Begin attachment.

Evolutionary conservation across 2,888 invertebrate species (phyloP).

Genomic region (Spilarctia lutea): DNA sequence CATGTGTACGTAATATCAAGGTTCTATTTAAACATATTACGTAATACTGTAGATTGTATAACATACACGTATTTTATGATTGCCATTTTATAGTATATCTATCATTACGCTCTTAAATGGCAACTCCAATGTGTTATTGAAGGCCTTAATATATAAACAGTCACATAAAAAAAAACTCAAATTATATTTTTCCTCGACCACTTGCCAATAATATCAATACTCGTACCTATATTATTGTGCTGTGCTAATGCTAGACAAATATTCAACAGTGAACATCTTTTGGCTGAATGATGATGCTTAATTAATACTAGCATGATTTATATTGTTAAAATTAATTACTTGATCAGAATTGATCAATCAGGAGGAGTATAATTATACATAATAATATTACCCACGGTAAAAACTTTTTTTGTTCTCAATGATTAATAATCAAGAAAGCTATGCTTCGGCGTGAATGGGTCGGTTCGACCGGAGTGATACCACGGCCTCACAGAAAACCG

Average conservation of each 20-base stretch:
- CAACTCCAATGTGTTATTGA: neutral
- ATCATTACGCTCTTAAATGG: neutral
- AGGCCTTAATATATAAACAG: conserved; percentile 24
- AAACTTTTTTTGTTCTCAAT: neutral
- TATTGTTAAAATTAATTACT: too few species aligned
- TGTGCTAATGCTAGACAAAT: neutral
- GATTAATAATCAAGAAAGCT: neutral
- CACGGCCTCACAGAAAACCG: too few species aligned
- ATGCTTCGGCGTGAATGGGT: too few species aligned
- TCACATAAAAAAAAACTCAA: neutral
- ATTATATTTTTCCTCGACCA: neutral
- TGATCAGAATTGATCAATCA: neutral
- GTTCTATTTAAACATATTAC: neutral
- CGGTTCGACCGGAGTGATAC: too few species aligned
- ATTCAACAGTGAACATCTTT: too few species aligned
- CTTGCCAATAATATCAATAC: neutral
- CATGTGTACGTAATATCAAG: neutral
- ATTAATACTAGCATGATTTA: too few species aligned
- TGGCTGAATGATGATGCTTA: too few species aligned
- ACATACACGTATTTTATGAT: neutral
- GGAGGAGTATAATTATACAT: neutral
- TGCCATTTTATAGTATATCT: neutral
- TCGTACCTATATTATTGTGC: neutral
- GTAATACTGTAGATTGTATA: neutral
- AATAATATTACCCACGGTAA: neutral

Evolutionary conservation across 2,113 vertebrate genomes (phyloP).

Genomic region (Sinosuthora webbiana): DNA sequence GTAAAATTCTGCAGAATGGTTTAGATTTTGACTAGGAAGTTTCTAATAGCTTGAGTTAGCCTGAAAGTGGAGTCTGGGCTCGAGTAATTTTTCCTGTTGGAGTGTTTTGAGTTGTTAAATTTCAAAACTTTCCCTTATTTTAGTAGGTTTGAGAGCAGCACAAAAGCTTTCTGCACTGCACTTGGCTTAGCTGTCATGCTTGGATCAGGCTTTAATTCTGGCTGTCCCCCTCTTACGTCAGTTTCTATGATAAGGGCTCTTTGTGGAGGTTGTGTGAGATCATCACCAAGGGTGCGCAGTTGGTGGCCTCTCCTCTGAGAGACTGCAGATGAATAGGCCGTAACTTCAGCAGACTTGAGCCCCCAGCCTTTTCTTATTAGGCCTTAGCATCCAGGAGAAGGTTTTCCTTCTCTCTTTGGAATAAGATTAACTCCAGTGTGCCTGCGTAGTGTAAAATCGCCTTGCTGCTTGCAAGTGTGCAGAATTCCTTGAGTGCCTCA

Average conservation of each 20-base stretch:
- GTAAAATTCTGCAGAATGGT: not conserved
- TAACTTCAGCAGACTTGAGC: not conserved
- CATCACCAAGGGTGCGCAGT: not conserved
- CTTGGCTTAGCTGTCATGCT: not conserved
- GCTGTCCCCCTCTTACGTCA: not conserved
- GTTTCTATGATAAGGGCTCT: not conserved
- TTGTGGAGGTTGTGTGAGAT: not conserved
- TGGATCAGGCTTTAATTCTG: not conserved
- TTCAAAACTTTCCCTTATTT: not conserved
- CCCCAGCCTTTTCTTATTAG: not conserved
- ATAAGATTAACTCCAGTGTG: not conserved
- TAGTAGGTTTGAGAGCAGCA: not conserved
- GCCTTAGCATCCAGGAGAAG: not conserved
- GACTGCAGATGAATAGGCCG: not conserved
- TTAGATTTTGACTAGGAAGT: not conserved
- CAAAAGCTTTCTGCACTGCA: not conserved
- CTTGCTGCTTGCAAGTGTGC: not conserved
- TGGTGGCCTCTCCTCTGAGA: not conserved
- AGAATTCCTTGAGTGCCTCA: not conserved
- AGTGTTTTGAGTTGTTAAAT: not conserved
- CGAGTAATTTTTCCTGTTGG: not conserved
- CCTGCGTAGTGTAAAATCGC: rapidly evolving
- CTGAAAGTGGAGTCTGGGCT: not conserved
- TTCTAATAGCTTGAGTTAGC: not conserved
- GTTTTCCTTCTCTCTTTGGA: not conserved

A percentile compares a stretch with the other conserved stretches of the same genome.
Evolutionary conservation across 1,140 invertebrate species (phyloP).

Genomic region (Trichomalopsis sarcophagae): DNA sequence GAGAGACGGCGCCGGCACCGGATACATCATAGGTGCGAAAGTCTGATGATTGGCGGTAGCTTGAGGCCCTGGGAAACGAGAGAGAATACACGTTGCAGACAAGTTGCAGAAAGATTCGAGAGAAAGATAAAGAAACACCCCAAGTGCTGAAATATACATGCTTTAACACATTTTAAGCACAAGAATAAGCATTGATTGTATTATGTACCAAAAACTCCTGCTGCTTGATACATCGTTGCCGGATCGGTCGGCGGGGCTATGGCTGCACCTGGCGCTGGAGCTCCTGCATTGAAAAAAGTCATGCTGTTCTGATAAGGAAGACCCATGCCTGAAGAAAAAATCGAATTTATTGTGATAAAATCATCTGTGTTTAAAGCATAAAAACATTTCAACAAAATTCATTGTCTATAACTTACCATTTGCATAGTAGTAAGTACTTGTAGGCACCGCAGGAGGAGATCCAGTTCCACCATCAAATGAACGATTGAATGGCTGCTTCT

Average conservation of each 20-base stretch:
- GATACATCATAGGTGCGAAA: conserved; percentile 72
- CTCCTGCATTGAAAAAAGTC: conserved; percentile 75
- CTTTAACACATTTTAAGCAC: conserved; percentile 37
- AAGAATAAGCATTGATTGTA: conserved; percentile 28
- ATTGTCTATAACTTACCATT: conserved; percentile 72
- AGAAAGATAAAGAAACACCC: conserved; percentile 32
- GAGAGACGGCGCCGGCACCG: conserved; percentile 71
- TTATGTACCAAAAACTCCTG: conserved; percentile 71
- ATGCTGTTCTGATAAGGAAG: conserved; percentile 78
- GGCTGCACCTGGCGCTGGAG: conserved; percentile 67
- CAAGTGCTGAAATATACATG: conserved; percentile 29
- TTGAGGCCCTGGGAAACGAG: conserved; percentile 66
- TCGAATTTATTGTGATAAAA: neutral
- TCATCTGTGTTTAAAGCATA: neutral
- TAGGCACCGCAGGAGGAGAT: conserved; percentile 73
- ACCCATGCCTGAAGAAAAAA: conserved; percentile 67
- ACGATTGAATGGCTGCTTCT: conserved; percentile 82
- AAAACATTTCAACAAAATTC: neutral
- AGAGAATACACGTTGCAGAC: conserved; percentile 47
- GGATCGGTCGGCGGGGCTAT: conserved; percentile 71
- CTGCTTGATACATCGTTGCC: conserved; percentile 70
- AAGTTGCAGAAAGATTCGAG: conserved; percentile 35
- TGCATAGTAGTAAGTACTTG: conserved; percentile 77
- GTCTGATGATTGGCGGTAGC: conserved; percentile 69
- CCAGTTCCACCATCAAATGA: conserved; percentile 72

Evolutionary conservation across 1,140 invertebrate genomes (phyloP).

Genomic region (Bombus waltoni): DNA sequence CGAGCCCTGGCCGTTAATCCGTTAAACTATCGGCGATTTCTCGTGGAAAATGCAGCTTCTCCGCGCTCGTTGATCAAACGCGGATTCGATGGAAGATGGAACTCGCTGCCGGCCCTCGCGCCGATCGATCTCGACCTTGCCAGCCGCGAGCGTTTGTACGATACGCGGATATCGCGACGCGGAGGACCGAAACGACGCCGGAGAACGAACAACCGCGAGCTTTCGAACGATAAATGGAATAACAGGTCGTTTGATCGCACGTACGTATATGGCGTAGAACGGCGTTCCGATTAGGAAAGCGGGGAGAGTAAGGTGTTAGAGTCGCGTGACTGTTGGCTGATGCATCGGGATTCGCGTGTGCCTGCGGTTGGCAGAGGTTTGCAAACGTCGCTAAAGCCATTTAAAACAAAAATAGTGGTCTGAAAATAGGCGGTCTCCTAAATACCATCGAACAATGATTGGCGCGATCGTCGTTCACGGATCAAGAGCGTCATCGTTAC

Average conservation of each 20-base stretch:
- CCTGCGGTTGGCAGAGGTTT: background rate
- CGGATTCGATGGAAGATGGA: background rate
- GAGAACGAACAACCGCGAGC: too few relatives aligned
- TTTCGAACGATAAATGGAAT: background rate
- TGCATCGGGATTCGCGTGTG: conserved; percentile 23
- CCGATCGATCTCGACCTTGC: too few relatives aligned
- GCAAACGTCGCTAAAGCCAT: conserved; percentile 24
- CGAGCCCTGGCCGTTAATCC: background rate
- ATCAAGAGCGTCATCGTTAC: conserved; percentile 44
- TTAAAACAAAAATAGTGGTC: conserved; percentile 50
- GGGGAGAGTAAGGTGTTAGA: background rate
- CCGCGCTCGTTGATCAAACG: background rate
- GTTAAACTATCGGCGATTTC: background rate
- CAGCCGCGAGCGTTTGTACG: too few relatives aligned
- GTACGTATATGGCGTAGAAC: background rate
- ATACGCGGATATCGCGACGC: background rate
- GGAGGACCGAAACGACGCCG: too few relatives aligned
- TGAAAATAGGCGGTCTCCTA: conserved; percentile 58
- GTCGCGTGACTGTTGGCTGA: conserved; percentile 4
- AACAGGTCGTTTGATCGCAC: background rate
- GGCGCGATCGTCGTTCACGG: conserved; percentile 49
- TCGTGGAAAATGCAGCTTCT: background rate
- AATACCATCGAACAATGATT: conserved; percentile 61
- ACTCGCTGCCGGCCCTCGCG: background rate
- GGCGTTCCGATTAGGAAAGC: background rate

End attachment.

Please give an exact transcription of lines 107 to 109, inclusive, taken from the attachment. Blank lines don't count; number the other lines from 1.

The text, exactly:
- GTCGCGTGACTGTTGGCTGA: conserved; percentile 4
- AACAGGTCGTTTGATCGCAC: background rate
- GGCGCGATCGTCGTTCACGG: conserved; percentile 49